"When we are no longer able to change a situation, we are challenged to change ourselves" ~ Viktor Frankl
In my practice, I like to look at how we can better change ourselves to better deal with the problems in the outside world. While trained as a relational psychodynamic therapist, my style draws from a variety of methodologies depending on each client's needs. I tend to be interested in how the past interacts with the present, helping you gain insight and self-awareness in a collaborative atmosphere.
In addition to my private practice, I have over ten years experience working in the mental health industry, in both community mental health centers and psychiatric hospitals. Throughout my experience, I have enjoyed working with a variety of people, keeping in mind the uniqueness of each individual's experience.
I also have significant experience working with the LGBTQ community, offering a non-judgmental space to explore gender and sexuality.
I am a Licensed Clinical Social Worker. I received my clinical training at New York University, earning both a Bachelor of Science in Applied Psychology and a Master of Social Work.
Even though there are many different types of psychotherapy, they all aim for the same result -- symptom relief. A symptom, simply put, is something about the client that is causing them distress. Some therapies focus on directly changing your thought process or a behavior. Others strive to go deeper, looking at what brought on this thought process or behavior in the first place. Either way, the hopeful result is for you to feel better, to lead a more authentic and satisfying life.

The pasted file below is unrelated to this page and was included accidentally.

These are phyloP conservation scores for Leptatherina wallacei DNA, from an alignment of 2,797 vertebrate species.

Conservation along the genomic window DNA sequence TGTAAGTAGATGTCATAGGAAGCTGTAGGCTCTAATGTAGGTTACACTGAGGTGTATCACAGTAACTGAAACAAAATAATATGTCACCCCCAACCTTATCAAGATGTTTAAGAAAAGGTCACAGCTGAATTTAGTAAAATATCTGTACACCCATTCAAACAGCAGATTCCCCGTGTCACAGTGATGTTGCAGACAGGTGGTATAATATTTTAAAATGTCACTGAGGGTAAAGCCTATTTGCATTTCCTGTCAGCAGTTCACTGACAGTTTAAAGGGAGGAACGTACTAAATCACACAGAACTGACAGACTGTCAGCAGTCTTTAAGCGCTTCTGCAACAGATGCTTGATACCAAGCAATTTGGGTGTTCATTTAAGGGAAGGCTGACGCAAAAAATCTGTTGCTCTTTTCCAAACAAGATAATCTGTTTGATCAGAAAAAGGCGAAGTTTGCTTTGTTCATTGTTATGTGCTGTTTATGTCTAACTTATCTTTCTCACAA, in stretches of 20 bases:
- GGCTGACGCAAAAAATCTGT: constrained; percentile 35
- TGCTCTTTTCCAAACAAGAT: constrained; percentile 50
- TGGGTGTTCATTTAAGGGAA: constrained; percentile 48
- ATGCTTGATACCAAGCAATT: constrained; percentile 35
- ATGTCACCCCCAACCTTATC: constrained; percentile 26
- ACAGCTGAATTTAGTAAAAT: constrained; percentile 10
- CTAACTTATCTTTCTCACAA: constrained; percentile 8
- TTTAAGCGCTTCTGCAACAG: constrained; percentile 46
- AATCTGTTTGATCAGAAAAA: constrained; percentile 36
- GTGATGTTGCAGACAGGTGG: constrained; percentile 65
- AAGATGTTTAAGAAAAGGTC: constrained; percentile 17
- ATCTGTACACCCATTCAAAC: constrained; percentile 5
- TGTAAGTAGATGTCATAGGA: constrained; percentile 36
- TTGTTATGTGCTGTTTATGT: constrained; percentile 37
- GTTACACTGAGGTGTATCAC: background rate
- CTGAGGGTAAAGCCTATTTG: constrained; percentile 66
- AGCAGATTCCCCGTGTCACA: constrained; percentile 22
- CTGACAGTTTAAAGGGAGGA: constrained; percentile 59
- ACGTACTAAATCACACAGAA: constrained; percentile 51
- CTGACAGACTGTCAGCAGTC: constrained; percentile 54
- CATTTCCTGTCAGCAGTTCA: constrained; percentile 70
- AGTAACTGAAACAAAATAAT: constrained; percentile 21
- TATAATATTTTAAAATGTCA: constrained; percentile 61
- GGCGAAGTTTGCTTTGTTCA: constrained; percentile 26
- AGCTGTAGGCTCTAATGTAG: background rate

- Therapy is a space just for you. Your therapist will listen to your thoughts, feelings, memories, and dreams; and won't interject with their own plans or needs.
- Unlike most relationships in your life, your therapist can listen objectively. They can help you look at different points of view without the pressure of judgement or emotion.
- Often, we are not aware of the feelings that are connected to our thoughts or actions. When we shut off these feelings, they may leak inadvertently into other parts of your life or "explode" unexpectedly.
- There is also a phenomenon called "transference," which can be very informative in therapy. Basically, it's when you unconsciously redirect feelings and thoughts about one person to another. When it happens in therapy, it can create enormous change by understanding it and talking about it
I provide psychotherapy to adults, adolescents, and couples. I also provide clinical consultation and supervision to licensed clinicians, and have completed the SIFI certification that enables me to supervise Social Work Interns.
My services for individuals include, but are not limited to, the following issues: anxiety, depression, LGBTQ-related issues, relationship issues, sexual abuse, loss or grief, self-esteem issues, eating disorders, gender and/or sexuality, stress management, and life transitions.
Couples are welcome in my practice at any stage during their relationship -- from dating, engaged, partnered, married, or any stage in between.
I offer 45-minute weekly sessions. Additional or fewer sessions can be arranged, depending on client's needs. Therapy varies in length, depending on the personal goals of the client.
Skype and telephone sessions are also available.